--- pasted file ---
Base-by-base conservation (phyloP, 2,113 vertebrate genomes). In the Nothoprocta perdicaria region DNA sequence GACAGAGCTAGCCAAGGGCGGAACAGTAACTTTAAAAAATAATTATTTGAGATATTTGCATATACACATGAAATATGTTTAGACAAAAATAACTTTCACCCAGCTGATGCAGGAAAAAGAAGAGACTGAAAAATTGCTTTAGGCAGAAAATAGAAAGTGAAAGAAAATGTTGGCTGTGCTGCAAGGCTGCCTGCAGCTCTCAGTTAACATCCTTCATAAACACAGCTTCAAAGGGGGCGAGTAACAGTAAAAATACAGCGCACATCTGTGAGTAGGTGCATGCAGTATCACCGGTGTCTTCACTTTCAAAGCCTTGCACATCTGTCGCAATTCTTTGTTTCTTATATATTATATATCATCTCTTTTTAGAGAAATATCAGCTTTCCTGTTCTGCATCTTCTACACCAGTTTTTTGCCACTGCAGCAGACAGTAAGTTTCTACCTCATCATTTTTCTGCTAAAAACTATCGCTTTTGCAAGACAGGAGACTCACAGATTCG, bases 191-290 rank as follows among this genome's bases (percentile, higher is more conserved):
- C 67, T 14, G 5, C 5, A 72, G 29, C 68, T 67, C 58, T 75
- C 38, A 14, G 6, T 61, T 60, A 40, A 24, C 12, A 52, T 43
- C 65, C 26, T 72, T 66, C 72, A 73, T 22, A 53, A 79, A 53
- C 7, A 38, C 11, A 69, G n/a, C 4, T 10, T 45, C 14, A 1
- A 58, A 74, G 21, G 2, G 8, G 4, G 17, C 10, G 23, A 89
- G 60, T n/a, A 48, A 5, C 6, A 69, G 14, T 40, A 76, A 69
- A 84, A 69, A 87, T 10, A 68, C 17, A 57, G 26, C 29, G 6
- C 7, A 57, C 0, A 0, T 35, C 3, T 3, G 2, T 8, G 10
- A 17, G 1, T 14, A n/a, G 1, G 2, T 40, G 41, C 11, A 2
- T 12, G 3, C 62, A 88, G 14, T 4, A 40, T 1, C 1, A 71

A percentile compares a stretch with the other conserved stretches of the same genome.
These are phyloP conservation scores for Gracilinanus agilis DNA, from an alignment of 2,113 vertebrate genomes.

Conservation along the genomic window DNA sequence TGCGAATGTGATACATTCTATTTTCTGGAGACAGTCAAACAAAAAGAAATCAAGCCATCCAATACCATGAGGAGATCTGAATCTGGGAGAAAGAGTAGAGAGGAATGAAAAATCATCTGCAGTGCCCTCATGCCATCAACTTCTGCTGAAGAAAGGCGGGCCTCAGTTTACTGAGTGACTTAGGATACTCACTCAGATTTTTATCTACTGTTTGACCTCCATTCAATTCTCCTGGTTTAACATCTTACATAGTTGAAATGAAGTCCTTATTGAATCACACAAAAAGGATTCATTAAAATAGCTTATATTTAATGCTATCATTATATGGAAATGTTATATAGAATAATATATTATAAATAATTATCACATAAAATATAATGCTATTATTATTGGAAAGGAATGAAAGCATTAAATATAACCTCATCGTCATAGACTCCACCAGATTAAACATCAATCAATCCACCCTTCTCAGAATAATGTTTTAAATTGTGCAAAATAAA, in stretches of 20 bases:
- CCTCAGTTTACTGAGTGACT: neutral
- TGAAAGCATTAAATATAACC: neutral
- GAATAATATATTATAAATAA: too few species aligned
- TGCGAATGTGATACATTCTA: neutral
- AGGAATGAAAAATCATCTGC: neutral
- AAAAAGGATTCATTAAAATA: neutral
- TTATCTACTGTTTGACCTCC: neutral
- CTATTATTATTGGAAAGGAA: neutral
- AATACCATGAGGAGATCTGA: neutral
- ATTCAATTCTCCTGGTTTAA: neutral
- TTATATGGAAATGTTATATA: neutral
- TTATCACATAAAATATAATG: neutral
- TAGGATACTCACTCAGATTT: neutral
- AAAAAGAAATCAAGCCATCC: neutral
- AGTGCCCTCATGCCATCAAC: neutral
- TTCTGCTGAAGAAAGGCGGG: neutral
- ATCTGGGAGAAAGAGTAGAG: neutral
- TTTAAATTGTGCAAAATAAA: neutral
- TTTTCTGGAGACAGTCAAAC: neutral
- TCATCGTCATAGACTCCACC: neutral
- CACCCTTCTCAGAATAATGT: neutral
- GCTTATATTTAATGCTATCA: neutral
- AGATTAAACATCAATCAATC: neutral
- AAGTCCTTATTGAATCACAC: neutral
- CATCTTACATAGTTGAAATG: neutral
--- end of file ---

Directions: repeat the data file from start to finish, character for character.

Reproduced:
Base-by-base conservation (phyloP, 2,113 vertebrate genomes). In the Nothoprocta perdicaria region DNA sequence GACAGAGCTAGCCAAGGGCGGAACAGTAACTTTAAAAAATAATTATTTGAGATATTTGCATATACACATGAAATATGTTTAGACAAAAATAACTTTCACCCAGCTGATGCAGGAAAAAGAAGAGACTGAAAAATTGCTTTAGGCAGAAAATAGAAAGTGAAAGAAAATGTTGGCTGTGCTGCAAGGCTGCCTGCAGCTCTCAGTTAACATCCTTCATAAACACAGCTTCAAAGGGGGCGAGTAACAGTAAAAATACAGCGCACATCTGTGAGTAGGTGCATGCAGTATCACCGGTGTCTTCACTTTCAAAGCCTTGCACATCTGTCGCAATTCTTTGTTTCTTATATATTATATATCATCTCTTTTTAGAGAAATATCAGCTTTCCTGTTCTGCATCTTCTACACCAGTTTTTTGCCACTGCAGCAGACAGTAAGTTTCTACCTCATCATTTTTCTGCTAAAAACTATCGCTTTTGCAAGACAGGAGACTCACAGATTCG, bases 191-290 rank as follows among this genome's bases (percentile, higher is more conserved):
- C 67, T 14, G 5, C 5, A 72, G 29, C 68, T 67, C 58, T 75
- C 38, A 14, G 6, T 61, T 60, A 40, A 24, C 12, A 52, T 43
- C 65, C 26, T 72, T 66, C 72, A 73, T 22, A 53, A 79, A 53
- C 7, A 38, C 11, A 69, G n/a, C 4, T 10, T 45, C 14, A 1
- A 58, A 74, G 21, G 2, G 8, G 4, G 17, C 10, G 23, A 89
- G 60, T n/a, A 48, A 5, C 6, A 69, G 14, T 40, A 76, A 69
- A 84, A 69, A 87, T 10, A 68, C 17, A 57, G 26, C 29, G 6
- C 7, A 57, C 0, A 0, T 35, C 3, T 3, G 2, T 8, G 10
- A 17, G 1, T 14, A n/a, G 1, G 2, T 40, G 41, C 11, A 2
- T 12, G 3, C 62, A 88, G 14, T 4, A 40, T 1, C 1, A 71

A percentile compares a stretch with the other conserved stretches of the same genome.
These are phyloP conservation scores for Gracilinanus agilis DNA, from an alignment of 2,113 vertebrate genomes.

Conservation along the genomic window DNA sequence TGCGAATGTGATACATTCTATTTTCTGGAGACAGTCAAACAAAAAGAAATCAAGCCATCCAATACCATGAGGAGATCTGAATCTGGGAGAAAGAGTAGAGAGGAATGAAAAATCATCTGCAGTGCCCTCATGCCATCAACTTCTGCTGAAGAAAGGCGGGCCTCAGTTTACTGAGTGACTTAGGATACTCACTCAGATTTTTATCTACTGTTTGACCTCCATTCAATTCTCCTGGTTTAACATCTTACATAGTTGAAATGAAGTCCTTATTGAATCACACAAAAAGGATTCATTAAAATAGCTTATATTTAATGCTATCATTATATGGAAATGTTATATAGAATAATATATTATAAATAATTATCACATAAAATATAATGCTATTATTATTGGAAAGGAATGAAAGCATTAAATATAACCTCATCGTCATAGACTCCACCAGATTAAACATCAATCAATCCACCCTTCTCAGAATAATGTTTTAAATTGTGCAAAATAAA, in stretches of 20 bases:
- CCTCAGTTTACTGAGTGACT: neutral
- TGAAAGCATTAAATATAACC: neutral
- GAATAATATATTATAAATAA: too few species aligned
- TGCGAATGTGATACATTCTA: neutral
- AGGAATGAAAAATCATCTGC: neutral
- AAAAAGGATTCATTAAAATA: neutral
- TTATCTACTGTTTGACCTCC: neutral
- CTATTATTATTGGAAAGGAA: neutral
- AATACCATGAGGAGATCTGA: neutral
- ATTCAATTCTCCTGGTTTAA: neutral
- TTATATGGAAATGTTATATA: neutral
- TTATCACATAAAATATAATG: neutral
- TAGGATACTCACTCAGATTT: neutral
- AAAAAGAAATCAAGCCATCC: neutral
- AGTGCCCTCATGCCATCAAC: neutral
- TTCTGCTGAAGAAAGGCGGG: neutral
- ATCTGGGAGAAAGAGTAGAG: neutral
- TTTAAATTGTGCAAAATAAA: neutral
- TTTTCTGGAGACAGTCAAAC: neutral
- TCATCGTCATAGACTCCACC: neutral
- CACCCTTCTCAGAATAATGT: neutral
- GCTTATATTTAATGCTATCA: neutral
- AGATTAAACATCAATCAATC: neutral
- AAGTCCTTATTGAATCACAC: neutral
- CATCTTACATAGTTGAAATG: neutral